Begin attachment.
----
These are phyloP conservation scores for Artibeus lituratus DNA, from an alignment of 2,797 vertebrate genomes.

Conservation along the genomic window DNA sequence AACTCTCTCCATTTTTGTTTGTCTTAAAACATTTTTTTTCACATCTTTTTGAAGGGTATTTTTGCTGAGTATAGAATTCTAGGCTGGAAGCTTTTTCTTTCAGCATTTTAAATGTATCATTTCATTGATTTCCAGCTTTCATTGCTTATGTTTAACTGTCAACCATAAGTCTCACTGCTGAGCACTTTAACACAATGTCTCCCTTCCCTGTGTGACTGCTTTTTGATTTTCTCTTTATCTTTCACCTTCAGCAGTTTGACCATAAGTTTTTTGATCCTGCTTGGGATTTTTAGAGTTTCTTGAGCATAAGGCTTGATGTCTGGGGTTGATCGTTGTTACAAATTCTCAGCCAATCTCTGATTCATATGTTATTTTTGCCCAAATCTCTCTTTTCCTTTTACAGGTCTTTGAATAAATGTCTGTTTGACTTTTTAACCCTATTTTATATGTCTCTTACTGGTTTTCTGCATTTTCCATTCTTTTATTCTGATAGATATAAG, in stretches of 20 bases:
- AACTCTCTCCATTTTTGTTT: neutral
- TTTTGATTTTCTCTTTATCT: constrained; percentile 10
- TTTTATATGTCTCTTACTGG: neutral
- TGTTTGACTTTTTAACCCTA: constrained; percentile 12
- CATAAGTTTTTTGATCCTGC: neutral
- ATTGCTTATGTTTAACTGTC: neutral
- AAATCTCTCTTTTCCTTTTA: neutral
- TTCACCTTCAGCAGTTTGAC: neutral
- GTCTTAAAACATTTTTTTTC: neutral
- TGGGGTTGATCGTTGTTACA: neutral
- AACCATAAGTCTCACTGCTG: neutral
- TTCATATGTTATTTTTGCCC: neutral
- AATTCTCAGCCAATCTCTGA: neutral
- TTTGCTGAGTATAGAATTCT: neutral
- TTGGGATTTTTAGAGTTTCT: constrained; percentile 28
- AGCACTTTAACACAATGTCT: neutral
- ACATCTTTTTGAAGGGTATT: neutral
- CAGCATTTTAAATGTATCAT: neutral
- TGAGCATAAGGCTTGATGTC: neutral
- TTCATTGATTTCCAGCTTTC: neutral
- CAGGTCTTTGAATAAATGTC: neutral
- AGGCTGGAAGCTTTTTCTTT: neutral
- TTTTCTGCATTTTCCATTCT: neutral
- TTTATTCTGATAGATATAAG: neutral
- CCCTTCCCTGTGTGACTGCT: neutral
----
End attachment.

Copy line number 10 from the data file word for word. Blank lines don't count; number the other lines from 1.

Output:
- TTCACCTTCAGCAGTTTGAC: neutral